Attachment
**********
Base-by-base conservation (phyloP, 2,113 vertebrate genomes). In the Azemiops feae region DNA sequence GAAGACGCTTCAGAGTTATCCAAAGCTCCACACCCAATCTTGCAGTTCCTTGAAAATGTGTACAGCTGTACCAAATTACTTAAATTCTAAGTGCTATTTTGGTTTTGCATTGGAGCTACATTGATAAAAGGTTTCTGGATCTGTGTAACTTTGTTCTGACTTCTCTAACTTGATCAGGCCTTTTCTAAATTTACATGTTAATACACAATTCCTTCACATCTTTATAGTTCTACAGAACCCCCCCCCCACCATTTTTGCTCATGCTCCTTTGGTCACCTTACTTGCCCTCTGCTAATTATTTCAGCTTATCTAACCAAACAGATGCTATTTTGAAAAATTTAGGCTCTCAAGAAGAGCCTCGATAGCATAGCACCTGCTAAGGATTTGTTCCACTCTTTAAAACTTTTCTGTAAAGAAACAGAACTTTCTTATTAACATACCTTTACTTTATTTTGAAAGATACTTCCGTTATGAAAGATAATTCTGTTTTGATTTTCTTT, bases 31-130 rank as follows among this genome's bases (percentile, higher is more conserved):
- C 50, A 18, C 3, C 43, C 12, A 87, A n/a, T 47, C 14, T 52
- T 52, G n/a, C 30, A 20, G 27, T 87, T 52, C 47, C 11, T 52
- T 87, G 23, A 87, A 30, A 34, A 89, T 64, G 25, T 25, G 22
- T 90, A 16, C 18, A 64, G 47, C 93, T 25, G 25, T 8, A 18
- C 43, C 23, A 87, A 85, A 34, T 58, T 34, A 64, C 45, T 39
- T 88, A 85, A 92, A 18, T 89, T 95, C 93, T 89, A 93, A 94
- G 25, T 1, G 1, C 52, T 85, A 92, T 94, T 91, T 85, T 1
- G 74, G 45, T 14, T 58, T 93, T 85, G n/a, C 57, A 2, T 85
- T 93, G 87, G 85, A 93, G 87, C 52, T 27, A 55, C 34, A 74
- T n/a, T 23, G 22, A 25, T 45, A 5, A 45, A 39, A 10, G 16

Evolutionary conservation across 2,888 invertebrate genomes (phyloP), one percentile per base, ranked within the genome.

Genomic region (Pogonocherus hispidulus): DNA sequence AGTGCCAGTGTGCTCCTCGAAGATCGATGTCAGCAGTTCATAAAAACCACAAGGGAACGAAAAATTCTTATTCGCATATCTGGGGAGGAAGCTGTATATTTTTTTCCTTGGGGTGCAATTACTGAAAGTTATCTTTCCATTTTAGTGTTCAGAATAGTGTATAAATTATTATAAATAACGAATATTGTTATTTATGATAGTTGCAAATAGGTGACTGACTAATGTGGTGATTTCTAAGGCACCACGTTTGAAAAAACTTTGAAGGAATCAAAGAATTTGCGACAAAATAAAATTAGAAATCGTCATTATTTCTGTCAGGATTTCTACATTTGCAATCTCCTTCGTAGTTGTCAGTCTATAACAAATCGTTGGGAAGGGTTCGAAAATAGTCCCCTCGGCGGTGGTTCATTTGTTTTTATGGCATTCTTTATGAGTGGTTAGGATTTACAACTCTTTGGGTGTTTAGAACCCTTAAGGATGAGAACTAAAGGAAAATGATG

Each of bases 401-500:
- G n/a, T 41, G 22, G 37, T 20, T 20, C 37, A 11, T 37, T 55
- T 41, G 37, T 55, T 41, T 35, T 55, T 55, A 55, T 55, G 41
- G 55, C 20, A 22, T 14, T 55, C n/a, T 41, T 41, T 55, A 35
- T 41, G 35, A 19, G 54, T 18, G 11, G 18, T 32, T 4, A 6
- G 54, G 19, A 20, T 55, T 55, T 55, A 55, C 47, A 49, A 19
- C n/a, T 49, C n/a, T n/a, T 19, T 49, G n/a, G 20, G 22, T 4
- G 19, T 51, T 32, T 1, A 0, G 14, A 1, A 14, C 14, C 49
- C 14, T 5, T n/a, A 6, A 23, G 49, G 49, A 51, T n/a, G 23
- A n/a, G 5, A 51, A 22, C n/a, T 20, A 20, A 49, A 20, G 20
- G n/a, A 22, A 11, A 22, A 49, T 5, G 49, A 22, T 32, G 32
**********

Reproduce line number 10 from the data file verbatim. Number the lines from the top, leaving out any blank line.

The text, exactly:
- T 93, G 87, G 85, A 93, G 87, C 52, T 27, A 55, C 34, A 74